Gagnam Style, the Korean Pop sensation taking the world by storm, has moved its catchy beat up to the next level. Artificial intelligence dancing robot style.
Yes, folks, we seem to be swinging our way into the singularity, as CHARLI the humanoid robot demonstrates in a YouTube video, bopping away to the beat, more convincingly, some would argue, than most average human club-goers.
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When CHARLI, designed to be ultra-light weight (under 15 kgs) and low cost, isn’t strutting its stuff on the dance floor, it can sometimes be found playing soccer, having been designed to participate in the autonomous robot soccer competition, RoboCup, in the adult-size league.
CHARLI-2, the second model in the series is even famous for its impressive active stabilization strategy based on sensory feedback (filtered IMU angles, gyro rate readings and proprioception information based on joint encoders.)
Stabilizing torques at CHARLI’s ankle joints are applied based on the sensory information, and can adjust to successfully reject external disturbances. Though it is probably as disturbed as the rest of us are by the catchiness of the Gagnam tune.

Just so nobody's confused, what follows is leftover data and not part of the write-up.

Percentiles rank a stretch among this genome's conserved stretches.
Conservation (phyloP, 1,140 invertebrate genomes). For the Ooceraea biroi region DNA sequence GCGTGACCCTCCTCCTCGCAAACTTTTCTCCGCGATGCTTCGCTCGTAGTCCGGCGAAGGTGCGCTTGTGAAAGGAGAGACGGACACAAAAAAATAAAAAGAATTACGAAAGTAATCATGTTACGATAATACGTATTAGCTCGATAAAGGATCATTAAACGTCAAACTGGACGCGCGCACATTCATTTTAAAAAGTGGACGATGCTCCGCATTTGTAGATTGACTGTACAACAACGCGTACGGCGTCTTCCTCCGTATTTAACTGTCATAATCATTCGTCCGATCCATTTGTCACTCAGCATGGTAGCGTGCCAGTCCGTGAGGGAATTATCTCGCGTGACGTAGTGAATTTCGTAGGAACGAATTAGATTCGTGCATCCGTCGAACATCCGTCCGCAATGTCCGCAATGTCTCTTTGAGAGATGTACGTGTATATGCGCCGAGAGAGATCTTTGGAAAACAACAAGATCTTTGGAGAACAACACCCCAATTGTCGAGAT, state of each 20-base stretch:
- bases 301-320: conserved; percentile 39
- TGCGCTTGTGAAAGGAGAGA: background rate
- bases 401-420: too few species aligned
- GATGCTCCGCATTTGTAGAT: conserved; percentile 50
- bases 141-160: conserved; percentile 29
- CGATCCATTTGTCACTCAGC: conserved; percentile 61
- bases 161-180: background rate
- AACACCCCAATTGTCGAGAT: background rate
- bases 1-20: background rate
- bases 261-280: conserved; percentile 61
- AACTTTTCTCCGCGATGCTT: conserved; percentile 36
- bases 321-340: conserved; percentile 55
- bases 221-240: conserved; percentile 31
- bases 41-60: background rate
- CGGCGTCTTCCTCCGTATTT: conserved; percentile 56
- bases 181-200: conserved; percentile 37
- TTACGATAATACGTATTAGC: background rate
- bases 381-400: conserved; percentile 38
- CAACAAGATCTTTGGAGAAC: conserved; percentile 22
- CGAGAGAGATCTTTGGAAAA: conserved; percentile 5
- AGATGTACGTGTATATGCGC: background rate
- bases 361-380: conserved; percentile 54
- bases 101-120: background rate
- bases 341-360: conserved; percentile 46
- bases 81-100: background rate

Since we’re on the subject of electronics and the catchy hit from Korea, here’s another example of Gagnam madness, with a Halloween twist:
YouTube user EdwardsLandingLights said it took him over 8,500 lights and roughly 250 channels of computer animation to achieve the effect.
“This is a hobby and the display has been in the making for about year,” he wrote, adding that the addition of the Gangnam Style video was “a last minute addition” made possible when other forum members shared a vocal programming sequence with him.
“I tweaked it some, added the backup singers, and sequenced the rest of the house and yard props myself.”
David Patterson, known for his pioneering research that led to RAID, clusters and more, is part of a team at UC Berkeley that recently made its RISC-V processor architecture an open source hardware offering. We talk with Patterson and one of his colleagues behind the effort about the opportunities they see, what new kinds of designs they hope to enable and what it means for today’s commercial processor giants such as Intel, ARM and Imagination Technologies.